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The combined effects of COVID-19 and climate change have revealed profound vulnerabilities in Southeast Asia.

In the member states of the Association of Southeast Asian Nations (ASEAN), the pandemic turned hospitals into mortuaries at the same time as natural disasters transformed coastal communities into washed-out mud flats. To improve regional resilience and promote sustainable growth, the post-COVID-19 recovery must focus not only on decarbonization, but also on the protection of nature.

Throughout the region, nature remains in a policy silo, and the importance of biodiversity, in particular, rarely features prominently in economic development plans. Biodiversity provides food, water, shelter and medicine. It contributes to social cohesion and climate stabilization and can help humanity adapt to a changing environment. And yet the ASEAN Comprehensive Recovery Framework mentions biodiversity only once — in a footnote. Unless this approach changes, ASEAN member states risk sinking billions of development dollars into measures that fail to address a root cause of our current problems.

To lead our region toward recovery, resilience and long-term sustainable development, ASEAN member states should commit to the 30×30 plan to protect nature. This initiative, which aims to conserve 30% of Earth’s lands and oceans by 2030, is a key element of the proposed global biodiversity framework, due to be finalized by 196 countries later this year, and is being championed by the High Ambition Coalition (HAC) of Nature and People. More than 70 countries have signed on to the HAC, but Cambodia is the only ASEAN member state among them.

Southeast Asia comprises just 3% of Earth’s land mass, but it contains almost 20% of the world’s biodiversity. More than 2,000 species have been discovered in the ASEAN region over the past 20 years, and three member states — Indonesia, Malaysia, and the Philippines — are considered “mega-diverse” countries, with a variety of species akin to that of the Amazon rainforest and the Congo Basin. The region contains around 60% of the world’s tropical peatlands and has the world’s most extensive and diverse coral reefs, accounting for 28% of the global total. The Coral Triangle is a global hub of marine biodiversity.

Although ASEAN countries have taken steps to protect this natural patrimony, including creating the ASEAN Heritage Parks and marine protected areas, risks are mounting. In 2017, the ASEAN Center for Biodiversity reported that the region is poised to lose 70%-90% of habitats and 13%-42% of species by 2100.

Some of this loss can be attributed to climate change, but the infrastructure to support population growth also poses a serious threat. The population of the ASEAN region increased 72% between 1980 and 2017. Clearing areas for agriculture and housing development has caused habitat fragmentation and logging and mining operations continue to encroach on wilderness areas at a rapid rate.

As ASEAN’s Biodiversity Outlook 2 noted: “The productivity and viability of the region’s lakes, rivers and peatlands continue to decline.” And while “coastal and marine areas are … primary food sources for millions of residents in the region … studies show that most of the region’s seas are overfished and degraded, threatening marine health and food security.”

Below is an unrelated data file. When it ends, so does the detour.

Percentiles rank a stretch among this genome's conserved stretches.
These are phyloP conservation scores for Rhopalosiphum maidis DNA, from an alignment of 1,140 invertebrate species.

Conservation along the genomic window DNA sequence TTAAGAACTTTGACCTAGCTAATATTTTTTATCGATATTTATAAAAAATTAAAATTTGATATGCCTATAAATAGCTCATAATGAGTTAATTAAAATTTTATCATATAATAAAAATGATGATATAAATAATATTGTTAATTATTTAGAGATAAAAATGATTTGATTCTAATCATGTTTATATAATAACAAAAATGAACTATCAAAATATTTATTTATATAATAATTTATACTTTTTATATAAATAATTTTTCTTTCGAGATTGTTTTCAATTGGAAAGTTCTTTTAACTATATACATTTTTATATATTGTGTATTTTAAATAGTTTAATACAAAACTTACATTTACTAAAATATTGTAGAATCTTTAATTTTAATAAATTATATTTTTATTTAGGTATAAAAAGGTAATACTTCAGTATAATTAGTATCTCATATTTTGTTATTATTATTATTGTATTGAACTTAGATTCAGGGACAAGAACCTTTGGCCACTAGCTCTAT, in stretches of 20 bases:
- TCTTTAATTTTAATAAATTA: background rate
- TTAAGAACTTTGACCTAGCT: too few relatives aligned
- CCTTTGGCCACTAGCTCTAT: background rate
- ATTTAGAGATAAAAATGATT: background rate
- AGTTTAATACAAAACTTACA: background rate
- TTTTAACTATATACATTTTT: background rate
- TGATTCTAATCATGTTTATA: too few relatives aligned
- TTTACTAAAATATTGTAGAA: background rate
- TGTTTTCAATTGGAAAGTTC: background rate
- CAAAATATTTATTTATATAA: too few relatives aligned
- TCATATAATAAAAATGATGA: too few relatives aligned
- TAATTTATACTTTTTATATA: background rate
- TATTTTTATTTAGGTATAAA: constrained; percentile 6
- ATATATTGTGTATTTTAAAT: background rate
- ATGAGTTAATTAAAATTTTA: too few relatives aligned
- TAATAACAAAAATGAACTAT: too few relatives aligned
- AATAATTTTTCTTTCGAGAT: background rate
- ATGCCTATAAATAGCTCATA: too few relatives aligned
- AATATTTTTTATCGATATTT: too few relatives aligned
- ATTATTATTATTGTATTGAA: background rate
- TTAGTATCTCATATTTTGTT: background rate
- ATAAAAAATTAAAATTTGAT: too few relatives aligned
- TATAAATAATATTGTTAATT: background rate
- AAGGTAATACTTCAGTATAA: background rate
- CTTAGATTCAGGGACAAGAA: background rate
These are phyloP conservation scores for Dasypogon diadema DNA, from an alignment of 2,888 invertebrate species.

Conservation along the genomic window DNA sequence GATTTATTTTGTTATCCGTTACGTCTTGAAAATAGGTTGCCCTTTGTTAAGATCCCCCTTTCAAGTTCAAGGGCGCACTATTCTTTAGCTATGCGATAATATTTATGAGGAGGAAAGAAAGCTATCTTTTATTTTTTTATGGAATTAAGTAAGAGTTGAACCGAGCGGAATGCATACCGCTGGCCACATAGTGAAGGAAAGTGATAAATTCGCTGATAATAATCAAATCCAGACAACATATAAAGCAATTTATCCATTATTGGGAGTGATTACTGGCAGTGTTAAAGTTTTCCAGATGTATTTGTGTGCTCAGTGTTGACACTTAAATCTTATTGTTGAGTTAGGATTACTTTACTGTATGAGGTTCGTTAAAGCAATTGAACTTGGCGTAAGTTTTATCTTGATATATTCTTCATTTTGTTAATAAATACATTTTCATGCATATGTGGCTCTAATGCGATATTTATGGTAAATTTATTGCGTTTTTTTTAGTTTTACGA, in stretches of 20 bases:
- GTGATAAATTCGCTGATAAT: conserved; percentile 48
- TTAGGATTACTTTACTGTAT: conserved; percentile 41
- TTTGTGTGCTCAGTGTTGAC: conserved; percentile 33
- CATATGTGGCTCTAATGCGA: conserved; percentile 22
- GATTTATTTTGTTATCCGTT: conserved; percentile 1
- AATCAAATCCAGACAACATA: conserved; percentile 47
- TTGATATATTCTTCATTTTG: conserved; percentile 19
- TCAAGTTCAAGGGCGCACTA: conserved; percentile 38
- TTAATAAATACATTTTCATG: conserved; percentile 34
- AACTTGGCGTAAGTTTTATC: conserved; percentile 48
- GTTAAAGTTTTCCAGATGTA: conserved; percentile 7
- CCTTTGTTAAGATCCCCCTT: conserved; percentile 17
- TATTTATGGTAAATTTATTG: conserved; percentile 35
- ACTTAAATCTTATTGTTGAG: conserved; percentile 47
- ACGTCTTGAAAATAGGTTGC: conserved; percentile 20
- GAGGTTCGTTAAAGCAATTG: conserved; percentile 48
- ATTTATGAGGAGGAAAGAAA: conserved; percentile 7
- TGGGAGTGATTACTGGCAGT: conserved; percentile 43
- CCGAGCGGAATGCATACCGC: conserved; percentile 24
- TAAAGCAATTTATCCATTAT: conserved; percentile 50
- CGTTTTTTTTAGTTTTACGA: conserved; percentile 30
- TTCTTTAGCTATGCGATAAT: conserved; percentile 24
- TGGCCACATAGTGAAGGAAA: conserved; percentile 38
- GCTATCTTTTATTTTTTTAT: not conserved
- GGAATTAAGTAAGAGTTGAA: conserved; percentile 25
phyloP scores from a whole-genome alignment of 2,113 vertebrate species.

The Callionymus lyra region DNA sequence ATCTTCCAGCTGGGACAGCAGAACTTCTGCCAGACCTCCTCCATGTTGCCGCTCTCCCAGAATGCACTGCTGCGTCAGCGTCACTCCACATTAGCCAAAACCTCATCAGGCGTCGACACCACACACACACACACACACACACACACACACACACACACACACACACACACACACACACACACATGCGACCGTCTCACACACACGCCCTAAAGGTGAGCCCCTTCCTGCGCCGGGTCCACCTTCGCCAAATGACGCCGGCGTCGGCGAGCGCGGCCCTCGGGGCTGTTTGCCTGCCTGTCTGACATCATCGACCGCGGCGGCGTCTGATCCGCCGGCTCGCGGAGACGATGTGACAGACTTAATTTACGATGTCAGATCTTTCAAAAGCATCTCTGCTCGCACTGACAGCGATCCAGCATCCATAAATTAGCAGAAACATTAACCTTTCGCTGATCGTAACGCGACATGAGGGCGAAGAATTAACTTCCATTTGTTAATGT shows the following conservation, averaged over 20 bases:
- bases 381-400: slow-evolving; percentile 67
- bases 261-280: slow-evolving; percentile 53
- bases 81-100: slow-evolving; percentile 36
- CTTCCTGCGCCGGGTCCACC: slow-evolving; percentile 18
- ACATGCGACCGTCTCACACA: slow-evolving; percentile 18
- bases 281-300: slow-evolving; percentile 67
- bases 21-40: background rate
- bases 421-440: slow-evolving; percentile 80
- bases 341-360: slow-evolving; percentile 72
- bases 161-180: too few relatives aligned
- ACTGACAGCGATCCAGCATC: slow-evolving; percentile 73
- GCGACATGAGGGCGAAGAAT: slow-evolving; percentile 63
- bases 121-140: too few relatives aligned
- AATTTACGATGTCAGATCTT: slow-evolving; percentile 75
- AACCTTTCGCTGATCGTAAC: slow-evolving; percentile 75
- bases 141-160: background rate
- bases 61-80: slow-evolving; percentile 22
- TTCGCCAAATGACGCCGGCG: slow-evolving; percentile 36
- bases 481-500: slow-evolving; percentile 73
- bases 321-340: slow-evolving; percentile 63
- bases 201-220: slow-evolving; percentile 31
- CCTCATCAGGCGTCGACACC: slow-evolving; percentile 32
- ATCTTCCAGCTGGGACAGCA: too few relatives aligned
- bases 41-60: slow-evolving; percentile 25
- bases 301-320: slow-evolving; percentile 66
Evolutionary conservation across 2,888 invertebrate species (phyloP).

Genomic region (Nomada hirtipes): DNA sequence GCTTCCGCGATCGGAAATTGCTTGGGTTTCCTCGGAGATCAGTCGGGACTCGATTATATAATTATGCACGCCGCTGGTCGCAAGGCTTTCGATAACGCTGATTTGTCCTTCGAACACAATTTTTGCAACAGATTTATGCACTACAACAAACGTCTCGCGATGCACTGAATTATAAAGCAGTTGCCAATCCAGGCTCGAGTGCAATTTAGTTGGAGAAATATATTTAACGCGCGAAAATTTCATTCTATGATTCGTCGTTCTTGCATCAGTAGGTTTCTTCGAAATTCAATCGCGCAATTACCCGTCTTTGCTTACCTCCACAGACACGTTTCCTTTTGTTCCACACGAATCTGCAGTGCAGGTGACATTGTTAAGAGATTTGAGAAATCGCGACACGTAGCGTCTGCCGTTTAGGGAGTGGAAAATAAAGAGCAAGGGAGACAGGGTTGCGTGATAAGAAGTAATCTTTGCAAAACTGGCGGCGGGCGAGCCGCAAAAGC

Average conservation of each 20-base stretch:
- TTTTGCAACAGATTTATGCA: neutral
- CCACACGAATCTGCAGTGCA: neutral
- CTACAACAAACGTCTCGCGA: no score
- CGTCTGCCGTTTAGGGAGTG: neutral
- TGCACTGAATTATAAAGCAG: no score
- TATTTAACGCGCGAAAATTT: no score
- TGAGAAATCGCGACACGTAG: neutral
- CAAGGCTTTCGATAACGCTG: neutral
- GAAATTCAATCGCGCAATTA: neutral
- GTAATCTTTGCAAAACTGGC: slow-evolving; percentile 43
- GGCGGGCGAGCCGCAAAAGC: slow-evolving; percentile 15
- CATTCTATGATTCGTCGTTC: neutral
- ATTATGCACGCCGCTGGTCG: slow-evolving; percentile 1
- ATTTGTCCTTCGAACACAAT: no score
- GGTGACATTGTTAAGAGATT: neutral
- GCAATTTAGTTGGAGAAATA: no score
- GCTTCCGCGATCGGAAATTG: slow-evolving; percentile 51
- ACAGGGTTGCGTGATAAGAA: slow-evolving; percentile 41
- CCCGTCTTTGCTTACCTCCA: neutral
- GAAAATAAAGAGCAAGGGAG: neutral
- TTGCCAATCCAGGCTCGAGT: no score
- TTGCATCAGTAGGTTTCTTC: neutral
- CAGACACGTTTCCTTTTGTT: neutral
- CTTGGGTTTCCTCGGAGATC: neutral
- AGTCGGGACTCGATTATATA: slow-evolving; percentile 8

Perhaps we do not fully appreciate the value of this biodiversity to our own development. And perhaps we also do not appreciate the role we can play in preserving it.

By embracing the 30×30 goal, ASEAN countries could drive new sources of sustainable finance into conservation measures that connect ecological corridors along watersheds and integrated seascapes. These corridors could be established across borders to protect vital concentrations of species in carbon-rich forests and peatlands, coral reefs and deep seabeds.

We could empower indigenous peoples and local communities as guardians of still-intact but dwindling natural areas. This would counter the regional trend toward widening inequality and honor these true stewards of nature with the respect — and the rights — they deserve.

In my home country of the Philippines, it took six years to secure protected status for one tract of critical habitat on Palawan Island known as Cleopatra’s Needle. To make our case, we documented every centimeter of land and every species from soil to sky. And we worked closely with the Batak people, who have lived sustainably on that land for centuries. This example can serve as a model for what is possible. But the process must be faster to protect 30% of the Earth’s critical habitat and thereby ensure the continuity of life on the other 70%.

Another case from the Philippines demonstrates how conserving nature can provide benefits when disaster strikes. The Pilar Municipal Marine Park was established in 2005, and after four years of vigilant management, the area’s decimated fish populations had rebounded. They spilled over into adjacent waters, where local residents use traditional fishing methods. The marine park helped stave off hunger when Typhoon Haiyan struck in 2013 and cut the community off from food aid. And the fish were still thriving when COVID-19 hit and lockdowns disrupted food supply chains.

The pandemic has revealed the deep connections between nature, disaster and development, and protecting biodiversity must be part of the post-pandemic economic recovery. Given the high stakes for the ASEAN region, we have a key role to play in this process, leading the drive for 30×30 as part of the High Ambition Coalition.

Tony La Vina is Associate Director for Climate Policy and International Relations of Manila Observatory of the Philippines.© Project Syndicate, 2021

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